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New interneurons in the adult neocortex: small, sparse, but significant?

Cameron, Heather A.
Published in Biological Psychiatry. 2008, vol. 63, no. 7, p. 650-5
Abstract During the last decade, the intense study of adult hippocampal neurogenesis has led to several new lines of inquiry in the field of psychiatry. Although it is generally believed that adult mammalian neurogenesis is restricted to the hippocampus and olfactory bulb, a growing number of studies have described new neurons in the adult neocortex in both rodents and nonhuman primates. Interestingly, all of the new neurons observed in these studies have features of interneurons rather than pyramidal cells, the largest neuronal population of the neocortex. In this review, we discuss features of these interneurons that may explain why cortical neurogenesis has been so difficult to detect. In addition, these features suggest ways that production of even a small numbers of new neurons in the adult cortex could make a significant impact on neocortical function.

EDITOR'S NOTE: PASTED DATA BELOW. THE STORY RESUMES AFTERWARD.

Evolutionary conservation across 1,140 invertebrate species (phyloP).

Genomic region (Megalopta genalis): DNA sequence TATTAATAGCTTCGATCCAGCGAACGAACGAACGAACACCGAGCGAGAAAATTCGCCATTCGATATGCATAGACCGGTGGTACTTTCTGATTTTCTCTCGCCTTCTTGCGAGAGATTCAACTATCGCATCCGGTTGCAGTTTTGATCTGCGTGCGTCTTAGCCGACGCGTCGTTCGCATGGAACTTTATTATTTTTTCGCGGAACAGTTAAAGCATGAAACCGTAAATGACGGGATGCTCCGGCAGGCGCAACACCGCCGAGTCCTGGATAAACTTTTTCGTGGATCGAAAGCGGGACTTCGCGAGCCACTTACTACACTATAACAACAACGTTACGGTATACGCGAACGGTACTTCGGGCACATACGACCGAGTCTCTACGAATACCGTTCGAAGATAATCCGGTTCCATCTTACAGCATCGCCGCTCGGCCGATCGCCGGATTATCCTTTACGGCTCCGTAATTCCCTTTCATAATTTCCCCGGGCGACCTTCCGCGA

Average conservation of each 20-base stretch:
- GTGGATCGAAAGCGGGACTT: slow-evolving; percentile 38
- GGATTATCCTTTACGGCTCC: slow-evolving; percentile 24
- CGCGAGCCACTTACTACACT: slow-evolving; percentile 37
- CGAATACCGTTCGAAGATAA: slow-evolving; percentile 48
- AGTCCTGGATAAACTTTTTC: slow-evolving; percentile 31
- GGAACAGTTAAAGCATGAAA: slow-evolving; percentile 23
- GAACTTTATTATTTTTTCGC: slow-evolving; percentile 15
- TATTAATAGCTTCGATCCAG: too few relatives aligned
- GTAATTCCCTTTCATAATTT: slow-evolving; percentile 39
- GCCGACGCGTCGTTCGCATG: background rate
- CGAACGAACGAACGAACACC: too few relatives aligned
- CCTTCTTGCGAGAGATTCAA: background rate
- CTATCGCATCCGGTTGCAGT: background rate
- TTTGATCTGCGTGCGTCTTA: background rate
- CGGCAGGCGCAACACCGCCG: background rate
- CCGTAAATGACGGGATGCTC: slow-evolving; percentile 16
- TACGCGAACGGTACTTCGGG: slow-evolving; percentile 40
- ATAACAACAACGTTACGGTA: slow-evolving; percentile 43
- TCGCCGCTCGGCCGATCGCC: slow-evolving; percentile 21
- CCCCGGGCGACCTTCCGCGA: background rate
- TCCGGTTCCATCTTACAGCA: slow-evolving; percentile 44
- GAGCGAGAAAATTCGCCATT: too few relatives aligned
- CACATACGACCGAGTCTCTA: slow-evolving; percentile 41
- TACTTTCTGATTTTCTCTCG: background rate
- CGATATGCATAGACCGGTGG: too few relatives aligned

Keywords Bromodeoxyuridine/metabolismCell CountCerebral Cortex/cytology/growth & development/metabolismDentate Gyrus/cytology/metabolismHippocampus/cytology/metabolismHumansInterneurons/metabolism/ultrastructureNerve Net/metabolismNeurons/metabolism/ultrastructureReceptors, GABA-B/metabolism
PMID: 18067877
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Research group Groupe Dayer Alexandre (Formation du circuit cortical) (875)
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CAMERON, Heather A., DAYER, Alexandre. New interneurons in the adult neocortex: small, sparse, but significant?. In: Biological Psychiatry, 2008, vol. 63, n° 7, p. 650-5. https://archive-ouverte.unige.ch/unige:2019

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Deposited on : 2009-06-15

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